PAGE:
Electric scooter Honda EM1 e: with exchangeable battery in the driving report
For hardly any means of transport is the electric drive better suited than for a scooter. Its radius of action in the city center is manageable, the speeds are well below 50 km/h on average and the noiseless driving is a blessing, especially in the city. After more and more two-wheeler manufacturers are offering electric scooters, the Japanese two-wheeler expert Honda is now following suit and wants to offer an alternative to Vespa, Segway and Nova Motors with the EM1 e.
Compact and light thanks to the wheel hub drive
The design is modern but not extravagant. The 1.86 meter long Honda EM1 e is powered by a brushless wheel hub motor. Its special feature is the removable battery. It makes the EM1 e: particularly interesting for users who do not have a power connection in the garage or who have to park the electric two-wheeler outside anyway.
The lithium battery, which can be easily removed from under the seat in a few simple steps, is light and small. With its (calculated) almost 1.48 kWh, the maximum range of the electric city scooter with its standard consumption of 47 Wh/km is limited to 30 kilometers (according to WMTC class 1), in Eco mode it is 48 kilometers according to the specification. For comparison: the top model Vespa Elettrica without a removable battery has a range of 75 to almost 100 kilometers, depending on the driving mode, and many others easily reach the 80-kilometer mark before the next charging stop.
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The compact Honda drives comfortably, but is limited to a small area with the small battery and long charging time.
Untimely: Six hours charging time
The battery pack should withstand more than 2500 charges without noticeable aging. The 50-volt power pack, weighing just over ten kilograms, can be charged from 25 to 75 percent in 160 minutes in a fan-cooled 270-watt charger. However, the Honda scooter needs 360 minutes for a full charge, which is a full six hours. The much larger battery in the Vespa Elettrica takes less than 240 minutes to go from 0 to 100 percent. The only way to avoid the long charging time of the Honda would be a second battery.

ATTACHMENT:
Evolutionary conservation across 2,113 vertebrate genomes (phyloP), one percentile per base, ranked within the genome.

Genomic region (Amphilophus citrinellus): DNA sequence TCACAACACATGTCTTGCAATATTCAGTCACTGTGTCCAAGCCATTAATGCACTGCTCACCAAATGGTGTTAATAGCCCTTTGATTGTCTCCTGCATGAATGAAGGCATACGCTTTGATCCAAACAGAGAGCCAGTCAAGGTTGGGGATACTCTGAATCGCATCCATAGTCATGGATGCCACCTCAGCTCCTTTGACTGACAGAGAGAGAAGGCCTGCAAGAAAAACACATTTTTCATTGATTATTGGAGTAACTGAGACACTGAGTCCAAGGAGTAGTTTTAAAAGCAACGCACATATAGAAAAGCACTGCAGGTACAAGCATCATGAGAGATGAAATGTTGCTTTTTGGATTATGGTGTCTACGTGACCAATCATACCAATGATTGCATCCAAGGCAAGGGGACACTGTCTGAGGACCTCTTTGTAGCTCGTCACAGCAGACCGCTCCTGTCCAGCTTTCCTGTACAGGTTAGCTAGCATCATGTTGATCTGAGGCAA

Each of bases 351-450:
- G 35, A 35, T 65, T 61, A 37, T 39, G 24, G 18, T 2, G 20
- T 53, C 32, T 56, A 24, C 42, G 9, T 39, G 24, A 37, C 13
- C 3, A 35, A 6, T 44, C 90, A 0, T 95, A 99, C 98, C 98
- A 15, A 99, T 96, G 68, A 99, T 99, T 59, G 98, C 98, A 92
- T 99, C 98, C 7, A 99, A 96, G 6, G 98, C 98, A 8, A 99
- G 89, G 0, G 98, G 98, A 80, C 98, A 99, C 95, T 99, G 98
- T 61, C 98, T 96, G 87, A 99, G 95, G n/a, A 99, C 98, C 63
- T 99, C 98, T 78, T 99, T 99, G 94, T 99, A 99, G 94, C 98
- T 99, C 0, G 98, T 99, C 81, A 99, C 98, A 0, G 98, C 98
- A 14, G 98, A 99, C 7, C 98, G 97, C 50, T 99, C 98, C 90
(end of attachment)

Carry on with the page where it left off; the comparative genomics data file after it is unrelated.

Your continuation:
The maximum speed of the e-scooter is the approved 45 km/h, while the clear digital display also shows a few kilometers per hour more depending on your mood. But when turning the handle, the driver quickly feels that the electrically powered Honda EM1 e: accelerates almost noiselessly, but does not have the most powerful electric motor on the rear axle in the competitive environment. The nominal power of the wheel hub drive is 0.58 kW, the short-term maximum power is 1.7 kW. According to the manufacturer, its maximum torque of 90 Nm is sufficient to climb a 10 percent incline with a driver weighing 75 kilograms.
The 12-inch front wheel is sized 90/90-12 and is therefore larger than the rear, whose 10-inch rim carries a 100/90-10 tire. The front wheel rim is made of cast aluminum, the rear rim is an aluminum and steel composite construction. The braking system combines a 190 mm single-piston disc brake at the front with a 110 mm drum brake at the rear. When the rear brake is activated, the compound braking system also distributes the braking force to the front brake caliper to allow even inexperienced riders maximum deceleration with minimum risk of slipping. ABS that is significantly better in this respect is not available.
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The central bag hook, USB port and storage compartment are on the side next to the steering column.
The tuning of the chassis is particularly comfortable, the seat height of 740 mm is not too high and the EM1 e: is lighter than many of its competitors with a curb weight of 95 kilograms. The ergonomics are also right, because the seat, handlebars, displays and running boards are also suitable for tall drivers. A passenger sits sufficiently comfortably for urban distances, but has to make do with footrests. The small luggage for the city can be stored under the foldable bench (3.3 liters), on the luggage rack or on the shelves under the handlebars. Here, the smartphone can be charged via a USB port, for example, or a medium-sized drinking bottle with a volume of 0.5 liters can be safely accommodated. The cockpit shows the essentials, but the contrast of the liquid crystal display is too weak in bright sunlight.
There is no purchase price for the Honda EM1 e, by the way, because it is currently only offered as a leasing/rental model or as part of a monthly subscription. Let’s see if the customers like it or if Honda still has to switch to a sales model.
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